The gods have been used throughout history as fillers to explain the mysteries in life and as superstitions to find favor with life events that were out of human control. Now that science is progressing we know that things like sickness is caused from a virus and not from the punishment of the gods. A god is about mythology and enslaved god worship. I’m not sure how I ever thought otherwise, but weekly brainwashing can make us believe anything as long as we abandon reality for a fairy tale that we really want to be true.
With all of this said, I can understand why people would want to embrace a religious faith. Even if it is a myth, it can be an escape from suffering in reality. It can also relieve our fear of death and the understandable dread of nothingness after we die or reincarnation as a beetle in our next existence…. The Bible can provide a sense of security and purpose when we might otherwise not have them.
It can also be severely psychologically damaging to allow our entire religious reality to come crashing down.
In fact, I wouldn’t advise anyone to give up their faith unless they are in a stable position in life with a strong support system. I’ve used a Star Trek analogy to explain just how detrimental it can be to wake up.
Imagine being born into a family and community that was devoted to the Star Trek series. The subculture in which you existed centered around key figures, icons, themes and everything Star Trek. You were taught that all of the characters and events were real. You believed it was real and you became a part of the ongoing story.
You called yourself a Trekkie, you attended conventions every week, studied and memorized the scripts and adhered to worship rituals surrounding Star Trek philosophy. Those who didn’t believe in it were considered ignorant fools and you avoided these unbelievers so that they would not influence you in the wrong direction….
And then one day you woke up and realized it was all just a TV series.
All of a sudden your entire world seems ridiculously insane, to say the least. Imagine the insecurity, regret, distrust and even the terror you might feel. Anger, bitterness and grief are part of it. There is a tremendous sense of loss and therefore emptiness. There is no longer anyone to pray to and most of your friends consider you a threat. You no longer have “answers” to the how, what and why of life. And now you’ve got to face cold, hard reality pretty much on your own. Your sense and perception of reality have to be rebuilt from the ground up which is simply stressful. This is why I say to anyone heading this direction to make sure you’ve got support and do not underestimate religious damage.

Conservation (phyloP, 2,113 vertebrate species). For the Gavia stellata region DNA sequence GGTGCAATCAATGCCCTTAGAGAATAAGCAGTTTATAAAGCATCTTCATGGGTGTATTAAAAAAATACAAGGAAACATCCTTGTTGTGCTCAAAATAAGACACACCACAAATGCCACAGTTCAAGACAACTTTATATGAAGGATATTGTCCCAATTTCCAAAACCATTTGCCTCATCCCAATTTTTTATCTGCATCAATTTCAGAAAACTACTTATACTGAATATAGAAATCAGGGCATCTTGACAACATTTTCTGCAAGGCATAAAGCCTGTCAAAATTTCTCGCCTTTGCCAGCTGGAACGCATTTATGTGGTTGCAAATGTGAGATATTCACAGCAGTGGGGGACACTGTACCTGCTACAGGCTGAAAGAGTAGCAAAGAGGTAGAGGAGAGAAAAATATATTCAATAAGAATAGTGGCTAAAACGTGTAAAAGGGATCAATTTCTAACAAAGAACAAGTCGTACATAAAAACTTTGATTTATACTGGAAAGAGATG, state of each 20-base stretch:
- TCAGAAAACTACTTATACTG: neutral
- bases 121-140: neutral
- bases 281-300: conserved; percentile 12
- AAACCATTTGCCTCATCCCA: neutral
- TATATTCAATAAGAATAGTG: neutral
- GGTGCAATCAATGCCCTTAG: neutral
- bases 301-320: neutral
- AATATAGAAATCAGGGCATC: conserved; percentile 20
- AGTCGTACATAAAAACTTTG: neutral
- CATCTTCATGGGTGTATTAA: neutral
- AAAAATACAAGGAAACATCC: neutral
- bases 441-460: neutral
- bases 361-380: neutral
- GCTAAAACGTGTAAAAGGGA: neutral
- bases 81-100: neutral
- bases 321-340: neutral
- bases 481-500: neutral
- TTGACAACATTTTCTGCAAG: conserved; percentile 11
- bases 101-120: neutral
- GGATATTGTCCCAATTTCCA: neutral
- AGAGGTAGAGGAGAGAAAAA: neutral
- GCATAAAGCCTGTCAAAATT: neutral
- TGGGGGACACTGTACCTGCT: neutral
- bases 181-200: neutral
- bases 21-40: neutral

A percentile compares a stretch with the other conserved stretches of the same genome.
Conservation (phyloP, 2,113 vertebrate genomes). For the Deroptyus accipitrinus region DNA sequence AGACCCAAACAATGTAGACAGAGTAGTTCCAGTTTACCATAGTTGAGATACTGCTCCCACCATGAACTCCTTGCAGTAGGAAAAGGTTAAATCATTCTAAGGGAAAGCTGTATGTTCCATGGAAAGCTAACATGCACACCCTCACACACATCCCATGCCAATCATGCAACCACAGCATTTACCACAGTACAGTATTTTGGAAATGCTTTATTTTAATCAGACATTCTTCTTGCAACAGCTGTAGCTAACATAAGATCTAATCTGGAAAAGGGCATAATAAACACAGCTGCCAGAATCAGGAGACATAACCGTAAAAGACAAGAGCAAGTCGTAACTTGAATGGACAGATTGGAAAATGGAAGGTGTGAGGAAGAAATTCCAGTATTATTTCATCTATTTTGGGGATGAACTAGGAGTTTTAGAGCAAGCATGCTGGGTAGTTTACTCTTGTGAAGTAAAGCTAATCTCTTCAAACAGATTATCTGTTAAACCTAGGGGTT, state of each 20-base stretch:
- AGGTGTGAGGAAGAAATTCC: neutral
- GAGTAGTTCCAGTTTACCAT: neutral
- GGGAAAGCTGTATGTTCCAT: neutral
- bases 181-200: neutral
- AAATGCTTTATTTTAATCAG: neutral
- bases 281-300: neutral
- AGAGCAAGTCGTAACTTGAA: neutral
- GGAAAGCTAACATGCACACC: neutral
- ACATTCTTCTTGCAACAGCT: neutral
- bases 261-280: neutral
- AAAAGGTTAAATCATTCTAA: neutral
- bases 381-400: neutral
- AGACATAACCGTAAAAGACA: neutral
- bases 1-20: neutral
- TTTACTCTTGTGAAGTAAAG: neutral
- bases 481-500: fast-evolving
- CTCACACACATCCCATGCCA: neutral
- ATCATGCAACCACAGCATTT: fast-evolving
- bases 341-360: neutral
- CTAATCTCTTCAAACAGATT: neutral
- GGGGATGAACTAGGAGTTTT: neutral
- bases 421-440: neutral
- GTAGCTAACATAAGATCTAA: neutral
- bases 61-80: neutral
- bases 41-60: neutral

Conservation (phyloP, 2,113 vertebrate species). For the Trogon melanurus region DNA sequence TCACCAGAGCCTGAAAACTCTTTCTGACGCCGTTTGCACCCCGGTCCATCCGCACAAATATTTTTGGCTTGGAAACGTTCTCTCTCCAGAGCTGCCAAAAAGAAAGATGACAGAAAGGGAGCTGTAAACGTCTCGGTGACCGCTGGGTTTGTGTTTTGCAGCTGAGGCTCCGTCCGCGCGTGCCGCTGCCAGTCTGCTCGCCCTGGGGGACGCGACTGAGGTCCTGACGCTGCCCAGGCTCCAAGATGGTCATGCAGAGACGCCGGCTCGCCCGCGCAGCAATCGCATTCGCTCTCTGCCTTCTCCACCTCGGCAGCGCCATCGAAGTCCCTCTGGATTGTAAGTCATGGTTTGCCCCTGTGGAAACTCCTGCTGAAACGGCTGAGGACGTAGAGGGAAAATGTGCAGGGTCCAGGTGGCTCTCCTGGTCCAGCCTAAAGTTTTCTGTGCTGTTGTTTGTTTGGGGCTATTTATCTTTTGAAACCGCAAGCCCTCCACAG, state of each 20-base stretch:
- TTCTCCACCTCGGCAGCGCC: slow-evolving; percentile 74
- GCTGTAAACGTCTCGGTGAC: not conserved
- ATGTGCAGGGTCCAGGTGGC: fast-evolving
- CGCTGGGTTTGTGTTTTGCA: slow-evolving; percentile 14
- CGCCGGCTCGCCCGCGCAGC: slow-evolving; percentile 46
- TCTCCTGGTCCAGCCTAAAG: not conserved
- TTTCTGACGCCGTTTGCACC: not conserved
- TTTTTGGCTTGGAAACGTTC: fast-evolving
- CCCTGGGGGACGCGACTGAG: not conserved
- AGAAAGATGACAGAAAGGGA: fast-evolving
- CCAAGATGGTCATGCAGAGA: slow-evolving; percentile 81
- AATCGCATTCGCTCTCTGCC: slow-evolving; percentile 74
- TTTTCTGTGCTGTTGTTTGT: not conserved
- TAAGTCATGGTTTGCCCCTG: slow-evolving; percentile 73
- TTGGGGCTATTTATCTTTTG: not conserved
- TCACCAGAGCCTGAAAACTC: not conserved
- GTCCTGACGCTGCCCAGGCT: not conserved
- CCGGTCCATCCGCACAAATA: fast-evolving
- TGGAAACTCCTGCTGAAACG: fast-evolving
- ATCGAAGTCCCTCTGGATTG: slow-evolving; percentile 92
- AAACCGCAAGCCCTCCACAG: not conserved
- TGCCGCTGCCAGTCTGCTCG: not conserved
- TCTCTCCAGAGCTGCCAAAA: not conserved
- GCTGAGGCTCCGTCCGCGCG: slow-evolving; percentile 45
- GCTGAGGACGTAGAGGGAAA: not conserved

Overall, I’m happy and confident to be out of the Christian mindset, although I imagine it will always subconsciously be a part of me one way or another. I can be thankful for everything I learned through it and for the beautiful friends I made from that element of my life as well.
It’s nice to be free and to be able to move forward, replacing contradicting mythology with an appreciation for the here and now… no longer grasping for a father figure that wasn’t there but developing deeper relationships with my loved ones instead… rationally and thoughtfully making life decisions instead of leaving it in the hands of faith… and finding hope, purpose, beauty and happiness in this world as opposed to the next which has no evidential basis at all.
As a representative token of my moving on, I started a new blog over at myunravel.com which is in full swing. I still talk about religious issues but I’ve broadened my topics to include politics, current events and other quirky thoughts I still have rambling around in this brain of mine. The blog posts are shorter, written more often and they are more personal. I didn’t want to transfer all of my subscribers from this blog because the new one has a different theme but I welcome you to continue sharing my journey if you would be so inclined.
I’d like to thank all of my subscribers for your support these last few years as well as for your encouraging and challenging comments and messages. I don’t know how I would have made it through this craziness without the rest of you, whether you could relate or not. So thank you and best of wishes for your own life journey.